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Will your customers be ready when the temperature drops?: Dealers in cold regions – and even warm weather areas – know how to sell and market winterization services

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Will your customers be ready when the temperature drops?: Dealers in cold regions – and even warm weather areas – know how to sell and market winterization services

Winterizing has been an important facet of automotive service in cold parts of the country since the days of the Model T. This has included snow tires (usually on all four corners and mounted on an extra set of steel rims), antifreeze checks and safety inspections. Today things have not changed a lot, but diagnostic technology for safety and system testing has improved significantly.

What about the warm parts of the country, where winter is usually the rainy season and temperatures never get to the hard freeze level? Can customers still winterize? How do the services that warm climate tire dealers offer differ from those in cold climates?

To compare and contrast, we talked with dealers in California, Nevada, Pennsylvania, Rhode Island, Texas and Washington. Dealers in consistently warm climates included:

* Randy Deamaral, partner, A&R Stock to Performance (Concord, Calif.).

* Jerry White, CEO, White Tire Supply Inc. (Beaumont, Texas).

* Mark Lewman, owner, Five Points Tire Imports (Redwood City, Calif.).

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Dealers in colder climates were:

* Anthony Carlone, owner, BTS Tire & Auto (Providence, R.I.).

* Scott Williams, president and COO, Jack Williams Tire Co. (Moosic, Pa.).

* Phil Welch, vice president, D&D Tire Inc. (Friendly, Nev.).

* Randy Liberty, owner, Liberty Tire & Automotive (Spokane, Wash.).

We found there are many significant differences in the services they offer and how they go about promoting and selling them. We asked each of them the same five questions.

Pre-winter is a major promotional period for dealers in all climates and provides an opportunity for servicing dealers to save their customers money and time. Major service areas, after tires, include:

* Coolant testing and flushing.

* Belts and hoses (inspection and replacement).

* Safety inspections: brakes, suspension and chassis, exhaust systems.

* Alternator, starter and battery testing.

* Wiper blade and washing system checks.

* Heater and defroster testing and repair.

* Antifreeze check and fill.

* OEM recommendations for preventive maintenance and service.

Here’s a look at what the aforementioned dealers sell and how they promote winterization in their respective markets.

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1. Best Practices: Besides tires, what winterizing services do you offer?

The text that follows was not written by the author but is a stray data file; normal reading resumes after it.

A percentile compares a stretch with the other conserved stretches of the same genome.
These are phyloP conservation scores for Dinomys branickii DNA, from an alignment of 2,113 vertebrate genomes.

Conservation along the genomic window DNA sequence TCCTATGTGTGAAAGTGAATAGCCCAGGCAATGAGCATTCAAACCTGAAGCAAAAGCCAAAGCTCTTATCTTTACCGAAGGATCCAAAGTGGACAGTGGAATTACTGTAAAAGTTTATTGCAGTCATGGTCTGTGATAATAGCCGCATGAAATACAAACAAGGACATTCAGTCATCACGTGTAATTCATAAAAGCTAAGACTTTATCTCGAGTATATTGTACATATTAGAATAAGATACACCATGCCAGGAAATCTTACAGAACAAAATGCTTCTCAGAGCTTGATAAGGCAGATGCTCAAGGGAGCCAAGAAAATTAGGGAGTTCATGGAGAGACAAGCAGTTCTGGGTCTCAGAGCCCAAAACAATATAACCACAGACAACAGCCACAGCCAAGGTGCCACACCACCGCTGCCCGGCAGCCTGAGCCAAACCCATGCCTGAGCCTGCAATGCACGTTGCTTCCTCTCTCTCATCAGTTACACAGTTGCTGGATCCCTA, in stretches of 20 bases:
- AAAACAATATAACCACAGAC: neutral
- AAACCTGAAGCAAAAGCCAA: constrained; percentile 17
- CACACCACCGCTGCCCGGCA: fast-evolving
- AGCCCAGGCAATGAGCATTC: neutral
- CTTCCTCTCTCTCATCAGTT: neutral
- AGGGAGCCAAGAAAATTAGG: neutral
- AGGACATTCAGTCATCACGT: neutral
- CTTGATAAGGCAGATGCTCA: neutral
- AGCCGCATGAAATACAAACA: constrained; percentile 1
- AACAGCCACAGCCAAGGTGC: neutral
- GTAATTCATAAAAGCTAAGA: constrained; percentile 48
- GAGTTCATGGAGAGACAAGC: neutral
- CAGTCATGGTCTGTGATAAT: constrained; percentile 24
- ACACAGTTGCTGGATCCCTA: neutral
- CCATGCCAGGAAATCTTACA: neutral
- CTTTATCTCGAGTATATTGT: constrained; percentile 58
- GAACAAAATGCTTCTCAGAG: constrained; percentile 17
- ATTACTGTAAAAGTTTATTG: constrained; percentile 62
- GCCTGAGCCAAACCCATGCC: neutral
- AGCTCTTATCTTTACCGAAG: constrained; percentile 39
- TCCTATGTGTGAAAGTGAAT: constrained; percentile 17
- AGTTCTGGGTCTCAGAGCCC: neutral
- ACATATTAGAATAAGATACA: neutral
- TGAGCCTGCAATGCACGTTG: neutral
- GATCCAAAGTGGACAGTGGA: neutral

Williams says his chain is in the Snow Belt and gets a regular beating with snow and ice. “We do not sell winterizing. Instead we provide preventive maintenance services as recommended by the vehicle manufacturers all year long. We do emphasize the importance of winter preparation in the fall and early winter.”

Welch eagerly discussed winterizing. While his hometown averages temperatures in the low 30 degrees Fahrenheit at night, they can climb into the mid-50s during the day; thus whatever snow falls does not stick around too long. Welch listed cooling system checks and flushes, switching to a lighter viscosity oil to make start-up easier, charging system inspections, and brake and suspension system checks as important winterizing services.

Liberty says his area is a unique winter environment. Lying east of Washington’s High Desert in an area close to ski country, the area receives little snow but lots of ice. Winterizing is an important part of his business, though, as customers pass through his area on their way to the snow areas of Washington and Idaho, often up mountainous terrain.

Liberty pays a lot of attention to cooling system problems because experience has shown it pays big dividends. He does complete cooling system flushes and will even perform heater core flushes if the heater core happens to be plugged up. He notes this is a risky service because heater cores can fail at the inlet pipe if extreme care isn’t taken.

The objective of winterization, he says, is to assure customers that they are as safe as modern technology and service can make them.

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Best Practices: How do you promote and sell winterizing services, including overcoming objections?

The dealers who answered this question say they promote winterizing using a myriad of media and delivery methods. Some are highly creative and others use traditional methods like word-of-mouth advertising.

Welch uses direct mail, flyers, and other forms of advertising based on his own client list. “We offer package deals on services and tie them in with winter tires,” he says. “By offering a package on services, we make it easier for our customers with a lower overall cost than what other dealers offer. A good safety inspection is the key to sales.”

Carlone has discovered that direct mail to existing customers and other residents within five miles of his shop works well. He also emphasizes the importance of a complete safety check in generating sales of other services.

Williams says his store managers use a soft sell approach to customers based on OEM recommendations. “We simply inform the customer of their specific vehicle’s factory service recommendations. We also emphasize safety issues and always do a safety check of the entire vehicle.

“When we find things that need attention and repair, we prioritize them so the customer can do them on multiple visits if budgets are tight. Our clients respond to this approach and appreciate that we give them enough information to make informed decisions.”

Liberty believes seasonal and safety services should be sold all year long, though he starts selling winterizing services in September. He uses direct mail and local advertising to get customers into the store. He says service reminders based on auto manufacturers’ recommendations also are a valuable tool.

White calls his winterizing services a “trip check” because he operates in Texas’ warm weather climate. However, because of that, he emphasizes safety 12 months out of the year. White says battery, alternator and starter testing with the latest equipment sells itself.

“We also promote regular service based on manufacturers’ recommendations. Having two ASE Level Two master technicians in the shop, we can handle electronic testing and code service requirements, just like a car dealer. Promoting our business by word-of-mouth has been the most effective method of advertising, but we do some direct mail also.”